By Jeff Balke
By Aaron Reiss
By Angelica Leicht
By Dianna Wray
By Aaron Reiss
By Camilo Smith
By Craig Malisow
By Jeff Balke
The reason there was so little money, says Hargrave, is that there were only about 5,200 paying attendees, a far cry from the 20,000 to 50,000 he expected. The Carmonas dispute Hargrave's figure; they believe the number was closer to 20,000. The sponsor who asked not be named agrees with the Carmonas' attendance estimate. How many of those on hand actually paid to get in, though, is another story. Helen Carmona says she doesn't know, because Hargrave took care of all the tickets and the money.
Curiously, Norman Hargrave says that if the car show had earned any money, he would have liked the Carmonas to have it. In fact, it's a little hard to pin him down on the whole event and its aftermath. He ricochets between injured surprise, philosophical disappointment and outrage at the Carmonas for publicly complaining they haven't been paid.
"There's no question that we're going to take them to court," Hargrave says. "They have caused us a lot of grief."
"I gave them money when they didn't have a thing," he adds. "I opened my heart to those people, and for them to treat me how they did -- I'm deeply hurt."
Helen Carmona, meanwhile, is tempted to give up the whole dispute. She works as a secretary, but doesn't have enough money for a new place to live, much less a lawsuit. "If that money was not my kids' money," she says, "I think I would drop it all and say forget it."
But she won't, and neither, apparently, will others who knew Joel or attended the show. Sponsors are reportedly leery of other TCP events; at the same time, Richard Carmona says, he knows people who have said his family is just greedy. Worse, some grassroots groups that mobilized to help the Carmonas buy a new house have let their efforts drop, figuring the family got a nice nest egg out of the car show.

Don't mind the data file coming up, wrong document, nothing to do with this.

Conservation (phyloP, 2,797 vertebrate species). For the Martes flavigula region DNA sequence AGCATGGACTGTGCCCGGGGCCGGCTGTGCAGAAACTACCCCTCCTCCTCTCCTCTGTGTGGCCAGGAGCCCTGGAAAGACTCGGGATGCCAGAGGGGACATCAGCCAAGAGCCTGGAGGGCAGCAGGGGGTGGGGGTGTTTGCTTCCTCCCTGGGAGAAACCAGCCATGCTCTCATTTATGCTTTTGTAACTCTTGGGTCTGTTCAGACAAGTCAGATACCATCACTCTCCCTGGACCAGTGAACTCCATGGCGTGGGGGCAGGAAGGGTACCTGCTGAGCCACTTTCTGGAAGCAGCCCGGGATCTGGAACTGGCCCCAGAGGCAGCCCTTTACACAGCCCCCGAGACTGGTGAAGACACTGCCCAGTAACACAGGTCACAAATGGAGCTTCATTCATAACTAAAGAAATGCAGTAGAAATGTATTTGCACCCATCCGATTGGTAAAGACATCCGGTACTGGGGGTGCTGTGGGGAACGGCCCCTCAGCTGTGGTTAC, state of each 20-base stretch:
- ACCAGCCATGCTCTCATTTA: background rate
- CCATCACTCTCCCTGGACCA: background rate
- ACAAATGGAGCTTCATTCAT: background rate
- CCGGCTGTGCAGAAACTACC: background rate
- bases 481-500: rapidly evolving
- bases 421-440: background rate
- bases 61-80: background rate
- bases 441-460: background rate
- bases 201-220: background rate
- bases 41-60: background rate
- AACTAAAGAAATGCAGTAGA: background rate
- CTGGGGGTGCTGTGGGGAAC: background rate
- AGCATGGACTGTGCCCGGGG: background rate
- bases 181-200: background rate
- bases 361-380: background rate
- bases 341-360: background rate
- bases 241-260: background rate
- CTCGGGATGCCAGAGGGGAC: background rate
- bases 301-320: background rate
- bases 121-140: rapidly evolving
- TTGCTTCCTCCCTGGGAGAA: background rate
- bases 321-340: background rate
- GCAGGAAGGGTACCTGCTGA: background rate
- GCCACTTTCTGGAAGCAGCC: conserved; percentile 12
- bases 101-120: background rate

And then there are the people, such as Cliff Conrad, who brought his 1951 Mercury to the TCP show, who are plain baffled. Conrad found the show disorganized and infuriating, but he mainly went to help the Carmonas, he says. When it appeared as if it were going to rain, Conrad headed home -- but left his car, which he later found out won a $500 prize. Two weeks after the event, he still hasn't seen his prize money. Conrad says he doesn't know what to think.
"I wanted to go to this thing to help the family that is suffering," he says. "And Lord of Moses, it seems I am embroiled in the midst of this controversy. It was so touching the way the father tried to save the son. It reached a note deep inside me. I'm mystified by what has happened." Yet he can't keep from asking for his cash prize. After all, says Conrad, his father always told him, "Don't leave money on the table.